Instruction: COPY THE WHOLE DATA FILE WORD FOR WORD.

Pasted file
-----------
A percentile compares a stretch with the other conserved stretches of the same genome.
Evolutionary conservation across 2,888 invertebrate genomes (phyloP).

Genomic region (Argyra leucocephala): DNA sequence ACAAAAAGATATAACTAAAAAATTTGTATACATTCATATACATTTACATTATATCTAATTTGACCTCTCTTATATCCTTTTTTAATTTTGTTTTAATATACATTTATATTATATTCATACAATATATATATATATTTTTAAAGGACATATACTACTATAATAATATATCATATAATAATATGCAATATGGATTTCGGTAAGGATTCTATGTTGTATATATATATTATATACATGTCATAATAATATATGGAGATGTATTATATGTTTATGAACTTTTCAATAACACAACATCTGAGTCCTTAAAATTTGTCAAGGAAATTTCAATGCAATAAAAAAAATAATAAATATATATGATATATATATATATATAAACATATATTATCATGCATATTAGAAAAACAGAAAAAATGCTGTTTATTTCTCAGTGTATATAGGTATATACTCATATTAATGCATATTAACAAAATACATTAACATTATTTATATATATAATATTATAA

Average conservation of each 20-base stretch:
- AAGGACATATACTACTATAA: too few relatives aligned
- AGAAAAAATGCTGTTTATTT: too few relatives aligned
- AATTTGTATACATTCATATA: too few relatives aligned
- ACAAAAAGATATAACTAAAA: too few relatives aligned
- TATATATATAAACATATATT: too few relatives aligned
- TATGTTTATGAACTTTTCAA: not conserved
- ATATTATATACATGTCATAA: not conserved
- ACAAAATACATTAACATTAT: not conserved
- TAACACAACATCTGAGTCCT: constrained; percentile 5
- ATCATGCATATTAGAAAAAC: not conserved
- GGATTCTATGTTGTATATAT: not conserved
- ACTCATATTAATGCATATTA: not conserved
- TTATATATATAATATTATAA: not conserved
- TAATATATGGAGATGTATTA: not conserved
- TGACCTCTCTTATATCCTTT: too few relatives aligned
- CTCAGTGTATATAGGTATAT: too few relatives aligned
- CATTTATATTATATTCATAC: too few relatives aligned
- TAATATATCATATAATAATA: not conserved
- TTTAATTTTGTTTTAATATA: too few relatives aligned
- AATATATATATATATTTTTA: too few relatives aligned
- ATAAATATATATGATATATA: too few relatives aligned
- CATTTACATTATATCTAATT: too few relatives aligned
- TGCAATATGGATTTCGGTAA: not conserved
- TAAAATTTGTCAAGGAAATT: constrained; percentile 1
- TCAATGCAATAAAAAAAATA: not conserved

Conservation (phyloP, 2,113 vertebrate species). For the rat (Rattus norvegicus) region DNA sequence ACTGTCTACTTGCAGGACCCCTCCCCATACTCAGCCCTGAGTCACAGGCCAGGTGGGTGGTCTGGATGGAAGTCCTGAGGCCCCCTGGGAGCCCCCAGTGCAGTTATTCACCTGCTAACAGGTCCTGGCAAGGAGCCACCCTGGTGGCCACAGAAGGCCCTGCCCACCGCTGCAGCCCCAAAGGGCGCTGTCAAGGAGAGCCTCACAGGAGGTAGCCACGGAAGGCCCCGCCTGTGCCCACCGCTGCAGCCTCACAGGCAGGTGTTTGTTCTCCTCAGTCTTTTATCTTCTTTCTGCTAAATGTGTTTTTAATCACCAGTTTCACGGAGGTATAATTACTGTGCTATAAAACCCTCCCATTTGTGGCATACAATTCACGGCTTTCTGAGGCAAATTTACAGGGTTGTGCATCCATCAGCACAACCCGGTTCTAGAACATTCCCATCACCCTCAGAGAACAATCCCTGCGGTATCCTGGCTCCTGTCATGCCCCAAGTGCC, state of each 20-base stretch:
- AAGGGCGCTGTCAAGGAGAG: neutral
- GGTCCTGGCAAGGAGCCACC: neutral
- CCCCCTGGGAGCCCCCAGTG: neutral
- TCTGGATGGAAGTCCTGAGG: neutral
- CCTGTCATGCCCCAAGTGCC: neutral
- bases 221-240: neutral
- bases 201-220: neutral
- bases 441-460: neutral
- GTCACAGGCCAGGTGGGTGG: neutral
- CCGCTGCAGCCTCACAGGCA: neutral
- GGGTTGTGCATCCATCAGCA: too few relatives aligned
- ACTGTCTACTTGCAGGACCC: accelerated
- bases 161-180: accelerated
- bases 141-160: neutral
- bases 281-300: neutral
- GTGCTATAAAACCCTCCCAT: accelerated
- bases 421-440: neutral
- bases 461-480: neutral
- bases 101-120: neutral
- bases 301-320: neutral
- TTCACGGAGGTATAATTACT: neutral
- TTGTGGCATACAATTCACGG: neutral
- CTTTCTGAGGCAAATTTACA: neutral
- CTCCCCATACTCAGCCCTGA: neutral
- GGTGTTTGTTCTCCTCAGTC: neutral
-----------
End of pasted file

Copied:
A percentile compares a stretch with the other conserved stretches of the same genome.
Evolutionary conservation across 2,888 invertebrate genomes (phyloP).

Genomic region (Argyra leucocephala): DNA sequence ACAAAAAGATATAACTAAAAAATTTGTATACATTCATATACATTTACATTATATCTAATTTGACCTCTCTTATATCCTTTTTTAATTTTGTTTTAATATACATTTATATTATATTCATACAATATATATATATATTTTTAAAGGACATATACTACTATAATAATATATCATATAATAATATGCAATATGGATTTCGGTAAGGATTCTATGTTGTATATATATATTATATACATGTCATAATAATATATGGAGATGTATTATATGTTTATGAACTTTTCAATAACACAACATCTGAGTCCTTAAAATTTGTCAAGGAAATTTCAATGCAATAAAAAAAATAATAAATATATATGATATATATATATATATAAACATATATTATCATGCATATTAGAAAAACAGAAAAAATGCTGTTTATTTCTCAGTGTATATAGGTATATACTCATATTAATGCATATTAACAAAATACATTAACATTATTTATATATATAATATTATAA

Average conservation of each 20-base stretch:
- AAGGACATATACTACTATAA: too few relatives aligned
- AGAAAAAATGCTGTTTATTT: too few relatives aligned
- AATTTGTATACATTCATATA: too few relatives aligned
- ACAAAAAGATATAACTAAAA: too few relatives aligned
- TATATATATAAACATATATT: too few relatives aligned
- TATGTTTATGAACTTTTCAA: not conserved
- ATATTATATACATGTCATAA: not conserved
- ACAAAATACATTAACATTAT: not conserved
- TAACACAACATCTGAGTCCT: constrained; percentile 5
- ATCATGCATATTAGAAAAAC: not conserved
- GGATTCTATGTTGTATATAT: not conserved
- ACTCATATTAATGCATATTA: not conserved
- TTATATATATAATATTATAA: not conserved
- TAATATATGGAGATGTATTA: not conserved
- TGACCTCTCTTATATCCTTT: too few relatives aligned
- CTCAGTGTATATAGGTATAT: too few relatives aligned
- CATTTATATTATATTCATAC: too few relatives aligned
- TAATATATCATATAATAATA: not conserved
- TTTAATTTTGTTTTAATATA: too few relatives aligned
- AATATATATATATATTTTTA: too few relatives aligned
- ATAAATATATATGATATATA: too few relatives aligned
- CATTTACATTATATCTAATT: too few relatives aligned
- TGCAATATGGATTTCGGTAA: not conserved
- TAAAATTTGTCAAGGAAATT: constrained; percentile 1
- TCAATGCAATAAAAAAAATA: not conserved

Conservation (phyloP, 2,113 vertebrate species). For the rat (Rattus norvegicus) region DNA sequence ACTGTCTACTTGCAGGACCCCTCCCCATACTCAGCCCTGAGTCACAGGCCAGGTGGGTGGTCTGGATGGAAGTCCTGAGGCCCCCTGGGAGCCCCCAGTGCAGTTATTCACCTGCTAACAGGTCCTGGCAAGGAGCCACCCTGGTGGCCACAGAAGGCCCTGCCCACCGCTGCAGCCCCAAAGGGCGCTGTCAAGGAGAGCCTCACAGGAGGTAGCCACGGAAGGCCCCGCCTGTGCCCACCGCTGCAGCCTCACAGGCAGGTGTTTGTTCTCCTCAGTCTTTTATCTTCTTTCTGCTAAATGTGTTTTTAATCACCAGTTTCACGGAGGTATAATTACTGTGCTATAAAACCCTCCCATTTGTGGCATACAATTCACGGCTTTCTGAGGCAAATTTACAGGGTTGTGCATCCATCAGCACAACCCGGTTCTAGAACATTCCCATCACCCTCAGAGAACAATCCCTGCGGTATCCTGGCTCCTGTCATGCCCCAAGTGCC, state of each 20-base stretch:
- AAGGGCGCTGTCAAGGAGAG: neutral
- GGTCCTGGCAAGGAGCCACC: neutral
- CCCCCTGGGAGCCCCCAGTG: neutral
- TCTGGATGGAAGTCCTGAGG: neutral
- CCTGTCATGCCCCAAGTGCC: neutral
- bases 221-240: neutral
- bases 201-220: neutral
- bases 441-460: neutral
- GTCACAGGCCAGGTGGGTGG: neutral
- CCGCTGCAGCCTCACAGGCA: neutral
- GGGTTGTGCATCCATCAGCA: too few relatives aligned
- ACTGTCTACTTGCAGGACCC: accelerated
- bases 161-180: accelerated
- bases 141-160: neutral
- bases 281-300: neutral
- GTGCTATAAAACCCTCCCAT: accelerated
- bases 421-440: neutral
- bases 461-480: neutral
- bases 101-120: neutral
- bases 301-320: neutral
- TTCACGGAGGTATAATTACT: neutral
- TTGTGGCATACAATTCACGG: neutral
- CTTTCTGAGGCAAATTTACA: neutral
- CTCCCCATACTCAGCCCTGA: neutral
- GGTGTTTGTTCTCCTCAGTC: neutral